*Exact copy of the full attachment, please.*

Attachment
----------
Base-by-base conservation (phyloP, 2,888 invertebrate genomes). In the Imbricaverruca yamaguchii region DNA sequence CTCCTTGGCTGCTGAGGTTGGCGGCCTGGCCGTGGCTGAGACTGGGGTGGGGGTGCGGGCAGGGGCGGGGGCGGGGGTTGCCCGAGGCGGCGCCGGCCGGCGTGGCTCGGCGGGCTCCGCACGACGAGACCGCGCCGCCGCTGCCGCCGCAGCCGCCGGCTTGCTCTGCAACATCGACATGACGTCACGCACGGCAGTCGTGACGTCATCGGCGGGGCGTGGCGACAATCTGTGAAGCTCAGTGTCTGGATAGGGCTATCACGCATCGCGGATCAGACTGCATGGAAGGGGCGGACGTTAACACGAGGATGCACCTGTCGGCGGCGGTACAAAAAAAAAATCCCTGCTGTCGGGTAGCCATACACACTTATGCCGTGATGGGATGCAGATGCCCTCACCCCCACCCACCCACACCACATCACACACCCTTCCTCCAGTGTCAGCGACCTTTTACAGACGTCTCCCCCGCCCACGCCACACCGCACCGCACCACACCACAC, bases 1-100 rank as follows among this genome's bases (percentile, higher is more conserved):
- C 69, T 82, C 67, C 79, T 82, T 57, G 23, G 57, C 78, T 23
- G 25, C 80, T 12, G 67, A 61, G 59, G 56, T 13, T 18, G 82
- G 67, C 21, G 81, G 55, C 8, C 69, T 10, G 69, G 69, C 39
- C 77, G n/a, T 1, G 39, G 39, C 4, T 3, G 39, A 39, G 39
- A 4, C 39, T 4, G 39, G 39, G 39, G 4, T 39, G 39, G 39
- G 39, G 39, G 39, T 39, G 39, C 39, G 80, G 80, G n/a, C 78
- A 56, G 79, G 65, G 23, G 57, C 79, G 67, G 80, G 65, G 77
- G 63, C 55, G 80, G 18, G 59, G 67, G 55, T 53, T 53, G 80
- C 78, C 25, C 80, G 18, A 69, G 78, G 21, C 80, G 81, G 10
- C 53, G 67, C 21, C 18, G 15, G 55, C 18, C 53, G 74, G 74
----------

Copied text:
Base-by-base conservation (phyloP, 2,888 invertebrate genomes). In the Imbricaverruca yamaguchii region DNA sequence CTCCTTGGCTGCTGAGGTTGGCGGCCTGGCCGTGGCTGAGACTGGGGTGGGGGTGCGGGCAGGGGCGGGGGCGGGGGTTGCCCGAGGCGGCGCCGGCCGGCGTGGCTCGGCGGGCTCCGCACGACGAGACCGCGCCGCCGCTGCCGCCGCAGCCGCCGGCTTGCTCTGCAACATCGACATGACGTCACGCACGGCAGTCGTGACGTCATCGGCGGGGCGTGGCGACAATCTGTGAAGCTCAGTGTCTGGATAGGGCTATCACGCATCGCGGATCAGACTGCATGGAAGGGGCGGACGTTAACACGAGGATGCACCTGTCGGCGGCGGTACAAAAAAAAAATCCCTGCTGTCGGGTAGCCATACACACTTATGCCGTGATGGGATGCAGATGCCCTCACCCCCACCCACCCACACCACATCACACACCCTTCCTCCAGTGTCAGCGACCTTTTACAGACGTCTCCCCCGCCCACGCCACACCGCACCGCACCACACCACAC, bases 1-100 rank as follows among this genome's bases (percentile, higher is more conserved):
- C 69, T 82, C 67, C 79, T 82, T 57, G 23, G 57, C 78, T 23
- G 25, C 80, T 12, G 67, A 61, G 59, G 56, T 13, T 18, G 82
- G 67, C 21, G 81, G 55, C 8, C 69, T 10, G 69, G 69, C 39
- C 77, G n/a, T 1, G 39, G 39, C 4, T 3, G 39, A 39, G 39
- A 4, C 39, T 4, G 39, G 39, G 39, G 4, T 39, G 39, G 39
- G 39, G 39, G 39, T 39, G 39, C 39, G 80, G 80, G n/a, C 78
- A 56, G 79, G 65, G 23, G 57, C 79, G 67, G 80, G 65, G 77
- G 63, C 55, G 80, G 18, G 59, G 67, G 55, T 53, T 53, G 80
- C 78, C 25, C 80, G 18, A 69, G 78, G 21, C 80, G 81, G 10
- C 53, G 67, C 21, C 18, G 15, G 55, C 18, C 53, G 74, G 74